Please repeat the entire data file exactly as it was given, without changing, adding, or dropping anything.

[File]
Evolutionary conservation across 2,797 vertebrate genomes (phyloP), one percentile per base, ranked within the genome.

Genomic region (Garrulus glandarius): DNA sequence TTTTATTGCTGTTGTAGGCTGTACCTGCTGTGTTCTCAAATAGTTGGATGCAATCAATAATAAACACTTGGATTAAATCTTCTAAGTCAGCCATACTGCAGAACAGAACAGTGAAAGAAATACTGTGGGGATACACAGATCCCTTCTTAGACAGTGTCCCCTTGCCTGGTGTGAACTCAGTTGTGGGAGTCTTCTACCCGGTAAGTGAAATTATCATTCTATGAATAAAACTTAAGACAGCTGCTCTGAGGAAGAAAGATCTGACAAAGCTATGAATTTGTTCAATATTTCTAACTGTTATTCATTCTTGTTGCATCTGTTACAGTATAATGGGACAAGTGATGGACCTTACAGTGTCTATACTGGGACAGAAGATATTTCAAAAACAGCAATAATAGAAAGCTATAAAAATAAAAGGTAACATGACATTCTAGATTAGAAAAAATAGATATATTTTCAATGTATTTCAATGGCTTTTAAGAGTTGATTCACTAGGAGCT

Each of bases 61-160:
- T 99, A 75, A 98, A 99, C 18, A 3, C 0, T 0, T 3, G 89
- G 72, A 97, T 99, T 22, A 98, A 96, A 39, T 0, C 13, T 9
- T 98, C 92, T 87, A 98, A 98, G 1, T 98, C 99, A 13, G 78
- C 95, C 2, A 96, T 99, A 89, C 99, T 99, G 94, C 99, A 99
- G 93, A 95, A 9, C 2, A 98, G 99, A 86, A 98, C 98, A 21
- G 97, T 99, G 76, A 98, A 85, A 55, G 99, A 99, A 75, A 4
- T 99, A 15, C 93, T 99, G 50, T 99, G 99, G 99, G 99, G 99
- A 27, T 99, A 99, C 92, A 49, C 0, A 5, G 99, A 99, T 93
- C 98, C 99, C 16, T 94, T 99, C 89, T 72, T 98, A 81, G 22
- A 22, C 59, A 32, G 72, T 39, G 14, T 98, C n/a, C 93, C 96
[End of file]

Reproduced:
Evolutionary conservation across 2,797 vertebrate genomes (phyloP), one percentile per base, ranked within the genome.

Genomic region (Garrulus glandarius): DNA sequence TTTTATTGCTGTTGTAGGCTGTACCTGCTGTGTTCTCAAATAGTTGGATGCAATCAATAATAAACACTTGGATTAAATCTTCTAAGTCAGCCATACTGCAGAACAGAACAGTGAAAGAAATACTGTGGGGATACACAGATCCCTTCTTAGACAGTGTCCCCTTGCCTGGTGTGAACTCAGTTGTGGGAGTCTTCTACCCGGTAAGTGAAATTATCATTCTATGAATAAAACTTAAGACAGCTGCTCTGAGGAAGAAAGATCTGACAAAGCTATGAATTTGTTCAATATTTCTAACTGTTATTCATTCTTGTTGCATCTGTTACAGTATAATGGGACAAGTGATGGACCTTACAGTGTCTATACTGGGACAGAAGATATTTCAAAAACAGCAATAATAGAAAGCTATAAAAATAAAAGGTAACATGACATTCTAGATTAGAAAAAATAGATATATTTTCAATGTATTTCAATGGCTTTTAAGAGTTGATTCACTAGGAGCT

Each of bases 61-160:
- T 99, A 75, A 98, A 99, C 18, A 3, C 0, T 0, T 3, G 89
- G 72, A 97, T 99, T 22, A 98, A 96, A 39, T 0, C 13, T 9
- T 98, C 92, T 87, A 98, A 98, G 1, T 98, C 99, A 13, G 78
- C 95, C 2, A 96, T 99, A 89, C 99, T 99, G 94, C 99, A 99
- G 93, A 95, A 9, C 2, A 98, G 99, A 86, A 98, C 98, A 21
- G 97, T 99, G 76, A 98, A 85, A 55, G 99, A 99, A 75, A 4
- T 99, A 15, C 93, T 99, G 50, T 99, G 99, G 99, G 99, G 99
- A 27, T 99, A 99, C 92, A 49, C 0, A 5, G 99, A 99, T 93
- C 98, C 99, C 16, T 94, T 99, C 89, T 72, T 98, A 81, G 22
- A 22, C 59, A 32, G 72, T 39, G 14, T 98, C n/a, C 93, C 96